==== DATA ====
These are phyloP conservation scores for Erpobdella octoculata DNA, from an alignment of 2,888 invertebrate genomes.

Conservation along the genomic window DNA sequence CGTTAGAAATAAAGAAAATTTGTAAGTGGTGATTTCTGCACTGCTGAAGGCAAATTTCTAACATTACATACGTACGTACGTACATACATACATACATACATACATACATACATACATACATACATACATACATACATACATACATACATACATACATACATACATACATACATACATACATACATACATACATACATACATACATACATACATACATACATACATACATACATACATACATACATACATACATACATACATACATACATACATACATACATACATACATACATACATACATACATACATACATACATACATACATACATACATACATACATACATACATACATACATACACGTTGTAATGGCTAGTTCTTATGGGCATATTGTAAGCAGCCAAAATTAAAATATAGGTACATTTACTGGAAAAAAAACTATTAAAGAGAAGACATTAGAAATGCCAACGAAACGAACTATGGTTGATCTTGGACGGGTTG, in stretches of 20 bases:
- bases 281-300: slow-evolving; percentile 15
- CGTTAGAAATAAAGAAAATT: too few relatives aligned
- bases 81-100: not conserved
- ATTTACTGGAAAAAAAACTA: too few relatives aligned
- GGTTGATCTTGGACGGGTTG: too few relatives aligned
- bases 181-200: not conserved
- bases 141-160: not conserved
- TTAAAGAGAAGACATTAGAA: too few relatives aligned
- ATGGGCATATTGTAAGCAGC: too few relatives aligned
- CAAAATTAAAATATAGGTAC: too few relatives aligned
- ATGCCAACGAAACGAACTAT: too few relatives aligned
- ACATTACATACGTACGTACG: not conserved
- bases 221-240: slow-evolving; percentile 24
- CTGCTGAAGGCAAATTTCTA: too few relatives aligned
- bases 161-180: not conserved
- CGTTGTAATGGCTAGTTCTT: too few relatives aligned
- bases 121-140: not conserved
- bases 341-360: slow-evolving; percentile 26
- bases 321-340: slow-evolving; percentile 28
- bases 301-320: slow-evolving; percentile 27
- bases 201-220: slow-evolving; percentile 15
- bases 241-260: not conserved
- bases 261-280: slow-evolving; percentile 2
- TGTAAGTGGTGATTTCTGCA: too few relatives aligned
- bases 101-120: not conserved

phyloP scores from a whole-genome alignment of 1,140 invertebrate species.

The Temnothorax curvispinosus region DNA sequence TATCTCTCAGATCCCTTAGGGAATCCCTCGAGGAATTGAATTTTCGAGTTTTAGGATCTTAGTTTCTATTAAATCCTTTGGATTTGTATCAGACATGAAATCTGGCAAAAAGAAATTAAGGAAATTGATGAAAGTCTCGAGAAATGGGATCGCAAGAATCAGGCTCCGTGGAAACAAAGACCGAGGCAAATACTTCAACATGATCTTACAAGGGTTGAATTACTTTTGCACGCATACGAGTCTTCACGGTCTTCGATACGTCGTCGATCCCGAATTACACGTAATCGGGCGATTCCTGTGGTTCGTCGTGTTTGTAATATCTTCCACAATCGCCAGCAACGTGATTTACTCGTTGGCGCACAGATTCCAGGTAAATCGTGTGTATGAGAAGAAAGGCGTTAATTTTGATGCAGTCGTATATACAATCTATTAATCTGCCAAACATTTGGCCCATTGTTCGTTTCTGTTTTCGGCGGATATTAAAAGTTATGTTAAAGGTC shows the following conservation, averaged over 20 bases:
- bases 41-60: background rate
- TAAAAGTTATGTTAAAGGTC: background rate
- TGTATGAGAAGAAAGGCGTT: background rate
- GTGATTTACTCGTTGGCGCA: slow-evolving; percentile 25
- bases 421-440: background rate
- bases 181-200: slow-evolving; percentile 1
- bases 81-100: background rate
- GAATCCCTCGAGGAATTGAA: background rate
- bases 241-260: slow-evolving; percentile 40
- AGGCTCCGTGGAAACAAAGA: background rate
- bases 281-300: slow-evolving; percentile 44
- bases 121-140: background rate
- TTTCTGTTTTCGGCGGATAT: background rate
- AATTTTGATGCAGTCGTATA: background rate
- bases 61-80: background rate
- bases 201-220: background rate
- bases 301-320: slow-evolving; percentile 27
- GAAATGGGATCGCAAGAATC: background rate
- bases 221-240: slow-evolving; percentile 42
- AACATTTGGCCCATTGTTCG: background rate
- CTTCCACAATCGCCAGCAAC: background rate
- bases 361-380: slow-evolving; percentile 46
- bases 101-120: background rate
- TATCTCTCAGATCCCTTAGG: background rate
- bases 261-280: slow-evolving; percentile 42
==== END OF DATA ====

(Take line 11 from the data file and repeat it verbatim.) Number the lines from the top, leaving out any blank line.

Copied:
- ATGGGCATATTGTAAGCAGC: too few relatives aligned